This is definitely a mantra for me, although I’m trying to be a little less fey and girly and more stylish and womanly.
I’ve thought in the past how strange it is that the heart symbol has made it into the pantheon of “standard symbols” along with the circle, the triangle and the star. These all represent things we find in maths or in nature – I know stars aren’t literally star-shaped but the symmetrically and regularly pointed circular symbol makes sense as it’s the way we perceive the stars, the sun, or a flower for example. The animal heart really isn’t that heart-shaped. But there’s something immensely appealing about it, and I’ve always loved heart-emblazoned designs (I am also in no way a Valentine’s Day nay-sayer, regardless of the likelihood of receiving anything).
The heart is different. This article on the Shutterstock image library blog briefly explores the possible roots of this symbol to try and imagine where it came from but it didn’t convince me. I may have to get this book and find out more.
Heart image from Jonghank’s Flickr.
Remember what it felt like when a new Luella collection came out? I imagine it’s what it was like shopping at Biba in the 1960s – zeitgeisty, uniquely personal in its relationship between designer and audience and encapsulating London. Perhaps it was too personal and culty; it was certainly too easily copied. If anyone knows what Luella Bartley is doing professionally these days, I would love to know, and I hope that one day she creates something new for me to consume. I suppose the closest thing is to keep reading Lula.
Clarks have done good with this new collaboration. Eley Kishimoto, eh? Nice one Clarks. The collaboration consists of nine different shoes – including mid heeled pointy toed courts, a desert boot and wedges – each featuring a delicious geometrical print.
I love a good pair of wedges. The Clarks/Eley ones have lots of great features including an ankle strap (which helps keep the shoe on your foot whilst walking), fun pattern and good sized peeptoe at the front. And I bet it’ll be comfortable too. Available exclusively online from 1st March.
Gatsby has never been a book I particularly love. It’s not because I was made to read it at school – I’ve powered through that pain barrier to literary passion with other books. It’s just never touched me.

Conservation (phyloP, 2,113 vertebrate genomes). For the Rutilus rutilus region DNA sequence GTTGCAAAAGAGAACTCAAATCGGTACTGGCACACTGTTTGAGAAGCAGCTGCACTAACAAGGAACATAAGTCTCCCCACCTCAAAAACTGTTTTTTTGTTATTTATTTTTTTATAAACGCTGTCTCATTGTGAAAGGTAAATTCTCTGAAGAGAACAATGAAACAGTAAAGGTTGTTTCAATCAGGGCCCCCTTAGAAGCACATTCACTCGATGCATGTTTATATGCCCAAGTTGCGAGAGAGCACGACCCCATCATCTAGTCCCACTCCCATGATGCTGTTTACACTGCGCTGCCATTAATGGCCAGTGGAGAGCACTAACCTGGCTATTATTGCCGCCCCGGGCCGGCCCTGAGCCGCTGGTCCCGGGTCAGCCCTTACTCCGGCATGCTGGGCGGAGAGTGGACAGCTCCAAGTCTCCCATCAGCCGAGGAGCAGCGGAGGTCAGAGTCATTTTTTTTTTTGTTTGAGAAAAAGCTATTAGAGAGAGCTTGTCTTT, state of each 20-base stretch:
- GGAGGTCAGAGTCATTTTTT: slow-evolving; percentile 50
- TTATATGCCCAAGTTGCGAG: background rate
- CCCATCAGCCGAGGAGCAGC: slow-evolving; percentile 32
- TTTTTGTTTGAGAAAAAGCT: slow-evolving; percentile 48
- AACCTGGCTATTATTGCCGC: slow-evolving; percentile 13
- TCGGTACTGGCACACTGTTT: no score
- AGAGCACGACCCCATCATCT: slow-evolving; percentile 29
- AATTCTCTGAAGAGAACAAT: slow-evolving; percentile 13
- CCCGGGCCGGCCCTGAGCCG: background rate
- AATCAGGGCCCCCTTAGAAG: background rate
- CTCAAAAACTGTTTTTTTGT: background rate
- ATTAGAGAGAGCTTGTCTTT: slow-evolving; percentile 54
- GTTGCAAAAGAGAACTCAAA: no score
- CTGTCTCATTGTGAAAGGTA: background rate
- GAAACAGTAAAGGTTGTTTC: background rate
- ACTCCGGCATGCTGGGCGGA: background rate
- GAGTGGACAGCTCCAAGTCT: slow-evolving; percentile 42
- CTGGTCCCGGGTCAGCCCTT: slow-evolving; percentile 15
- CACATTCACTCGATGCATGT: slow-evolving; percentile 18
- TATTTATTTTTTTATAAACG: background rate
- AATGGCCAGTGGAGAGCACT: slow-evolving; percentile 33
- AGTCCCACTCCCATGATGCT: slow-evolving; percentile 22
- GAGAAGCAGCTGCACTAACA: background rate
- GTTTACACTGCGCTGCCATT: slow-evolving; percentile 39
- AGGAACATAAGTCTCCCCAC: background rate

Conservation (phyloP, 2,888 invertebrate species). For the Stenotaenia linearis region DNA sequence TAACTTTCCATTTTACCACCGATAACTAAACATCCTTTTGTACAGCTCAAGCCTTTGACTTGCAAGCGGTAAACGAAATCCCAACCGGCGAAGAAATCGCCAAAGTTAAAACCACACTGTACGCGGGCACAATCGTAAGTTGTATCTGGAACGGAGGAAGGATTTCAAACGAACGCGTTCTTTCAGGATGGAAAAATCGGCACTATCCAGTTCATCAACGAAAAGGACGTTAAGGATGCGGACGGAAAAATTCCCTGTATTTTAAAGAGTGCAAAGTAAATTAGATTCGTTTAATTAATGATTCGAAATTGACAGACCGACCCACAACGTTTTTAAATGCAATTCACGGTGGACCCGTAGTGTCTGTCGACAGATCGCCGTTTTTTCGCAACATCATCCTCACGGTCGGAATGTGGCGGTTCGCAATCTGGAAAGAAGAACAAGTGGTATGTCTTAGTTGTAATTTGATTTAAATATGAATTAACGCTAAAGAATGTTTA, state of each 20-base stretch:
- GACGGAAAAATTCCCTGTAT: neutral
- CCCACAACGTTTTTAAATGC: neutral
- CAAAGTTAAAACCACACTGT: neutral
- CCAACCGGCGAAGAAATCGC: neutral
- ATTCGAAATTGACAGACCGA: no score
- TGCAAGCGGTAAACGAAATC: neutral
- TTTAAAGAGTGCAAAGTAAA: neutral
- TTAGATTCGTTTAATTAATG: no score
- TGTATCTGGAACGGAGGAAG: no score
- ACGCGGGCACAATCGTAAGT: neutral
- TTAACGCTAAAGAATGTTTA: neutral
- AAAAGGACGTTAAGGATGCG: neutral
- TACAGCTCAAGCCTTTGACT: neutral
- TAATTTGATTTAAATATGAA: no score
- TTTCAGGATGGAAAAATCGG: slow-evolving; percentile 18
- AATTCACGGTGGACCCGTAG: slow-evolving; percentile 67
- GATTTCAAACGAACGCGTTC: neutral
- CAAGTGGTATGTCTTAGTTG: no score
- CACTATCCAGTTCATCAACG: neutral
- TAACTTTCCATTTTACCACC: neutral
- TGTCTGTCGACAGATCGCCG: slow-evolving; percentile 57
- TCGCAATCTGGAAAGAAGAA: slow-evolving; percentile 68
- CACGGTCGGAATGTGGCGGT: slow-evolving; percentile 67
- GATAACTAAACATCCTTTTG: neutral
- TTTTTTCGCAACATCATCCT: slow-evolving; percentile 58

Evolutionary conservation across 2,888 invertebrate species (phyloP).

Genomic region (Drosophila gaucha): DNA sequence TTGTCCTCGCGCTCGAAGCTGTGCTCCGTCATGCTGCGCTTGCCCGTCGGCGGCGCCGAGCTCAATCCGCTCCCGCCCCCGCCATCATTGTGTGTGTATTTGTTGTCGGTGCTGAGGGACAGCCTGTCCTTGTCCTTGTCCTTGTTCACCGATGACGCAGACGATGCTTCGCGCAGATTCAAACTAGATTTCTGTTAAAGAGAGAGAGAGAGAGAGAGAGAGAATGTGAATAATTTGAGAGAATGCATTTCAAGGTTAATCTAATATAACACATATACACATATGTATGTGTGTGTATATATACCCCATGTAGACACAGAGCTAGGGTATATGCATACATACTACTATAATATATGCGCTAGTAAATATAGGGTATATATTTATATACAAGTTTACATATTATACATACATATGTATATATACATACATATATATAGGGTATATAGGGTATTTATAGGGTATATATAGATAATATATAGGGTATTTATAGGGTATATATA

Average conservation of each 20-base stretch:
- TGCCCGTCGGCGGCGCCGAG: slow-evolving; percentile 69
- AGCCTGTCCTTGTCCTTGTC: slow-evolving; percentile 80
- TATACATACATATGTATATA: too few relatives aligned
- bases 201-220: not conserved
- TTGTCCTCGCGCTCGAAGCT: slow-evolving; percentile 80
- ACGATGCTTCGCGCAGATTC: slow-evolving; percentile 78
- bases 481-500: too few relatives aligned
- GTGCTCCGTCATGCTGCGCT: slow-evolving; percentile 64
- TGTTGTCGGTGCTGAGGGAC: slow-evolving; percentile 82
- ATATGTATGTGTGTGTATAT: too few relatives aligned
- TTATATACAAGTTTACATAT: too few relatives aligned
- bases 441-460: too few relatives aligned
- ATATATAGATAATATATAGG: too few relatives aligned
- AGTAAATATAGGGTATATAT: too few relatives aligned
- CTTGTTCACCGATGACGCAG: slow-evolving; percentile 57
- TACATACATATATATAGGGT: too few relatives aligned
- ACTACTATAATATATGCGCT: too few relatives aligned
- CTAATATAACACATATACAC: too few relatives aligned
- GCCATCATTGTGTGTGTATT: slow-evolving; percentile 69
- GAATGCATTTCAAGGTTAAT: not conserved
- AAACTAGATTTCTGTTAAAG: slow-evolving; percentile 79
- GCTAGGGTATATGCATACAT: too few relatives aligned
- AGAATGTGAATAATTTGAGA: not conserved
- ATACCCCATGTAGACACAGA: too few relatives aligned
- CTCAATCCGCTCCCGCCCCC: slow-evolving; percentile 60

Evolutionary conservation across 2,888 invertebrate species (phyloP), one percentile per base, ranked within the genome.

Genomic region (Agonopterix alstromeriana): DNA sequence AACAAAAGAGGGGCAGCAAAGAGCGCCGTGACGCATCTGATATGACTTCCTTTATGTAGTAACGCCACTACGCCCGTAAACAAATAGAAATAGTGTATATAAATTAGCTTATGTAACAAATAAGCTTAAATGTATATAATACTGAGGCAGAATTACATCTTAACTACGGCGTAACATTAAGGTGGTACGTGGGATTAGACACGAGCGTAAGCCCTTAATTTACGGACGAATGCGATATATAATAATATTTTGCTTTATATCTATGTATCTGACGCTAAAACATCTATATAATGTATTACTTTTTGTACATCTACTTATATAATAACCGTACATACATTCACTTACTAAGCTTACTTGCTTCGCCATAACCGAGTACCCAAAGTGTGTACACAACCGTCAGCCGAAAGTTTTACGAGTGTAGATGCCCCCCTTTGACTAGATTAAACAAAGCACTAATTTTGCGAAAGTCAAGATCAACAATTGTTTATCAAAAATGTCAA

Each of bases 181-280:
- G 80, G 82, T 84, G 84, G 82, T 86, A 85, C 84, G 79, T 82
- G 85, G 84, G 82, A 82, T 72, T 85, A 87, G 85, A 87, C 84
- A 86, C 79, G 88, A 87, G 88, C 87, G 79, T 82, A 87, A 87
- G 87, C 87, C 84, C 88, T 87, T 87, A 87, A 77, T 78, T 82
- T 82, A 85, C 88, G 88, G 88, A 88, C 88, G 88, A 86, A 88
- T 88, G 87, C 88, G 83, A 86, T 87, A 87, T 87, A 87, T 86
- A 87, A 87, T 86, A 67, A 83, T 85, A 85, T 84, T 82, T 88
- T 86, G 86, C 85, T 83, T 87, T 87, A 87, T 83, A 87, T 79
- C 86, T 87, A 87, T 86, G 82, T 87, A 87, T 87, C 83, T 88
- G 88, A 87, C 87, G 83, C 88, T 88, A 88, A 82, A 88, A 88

I am not a snob, and I often prefer the film version of books, like Atonement for example. The new Gatsby film promises a lot, having Baz Luhrmann as a director, Leonardo di Caprio as Gatsby and Carey Mulligan as Daisy – I think she has the perfect level of vulnerability and yet also unavailability that Daisy embodies in the book. She’s the faint little light across the lake in human form.
The costumes also look marvellous. I like that Miuccia Prada and her collaborator Catherine Martin haven’t been too slavish in their interpretation of period costume.
There’s something about 20s garb that showcases bone structure, a figure as streamlined as an otters, and a dazzling smile. No one shows it off better than Berenice Bejo in The Artist, a film I absolutely loved, along with another recent watch, Singin’ in the Rain, by which it was clearly influenced. The Artist has a more precise approach to the historicity of its costumes and the sets, everything seems apt as well as beautiful. But that’s one thing I love about Baz Luhrmann – he wouldn’t let a little lie get in the way of his big narrative or an aesthetic truth.
The above artwork is by Sam Knowles, a young British collage artist. I love classic Penguin book covers so the above work caught my eye when I discovered him last year. I am even more keen on other works made with found books, made fantastical with overlaid gold leaf. I particularly like ones with forest scenes or typical British backdrops, which then look like classic 1960s scifi with huge, multiple rising moons.
When I have a scrap of money I would like to start investing in an art collection, because it’s a good compromise between the majority of material objects I buy (dresses, shoes) and spending money on experiences or education, because although visual art can always be lost or destroyed, you can’t lose the experience of having seen it, thought about it, and lived with it.
On a prosaic level, if you want to introduce non-original Penguin covers into your house, you can now buy this paper from Osborne & Little. I can imagine it being a bit overwhelming as it will remind you of how many books remain unread but I like that feeling. Incredible books are one thing you can never, ever run out of, and this is probably cheaper than trying to find all the vintage Penguin classics and reading them, based on how much it will cost you to get the real thing.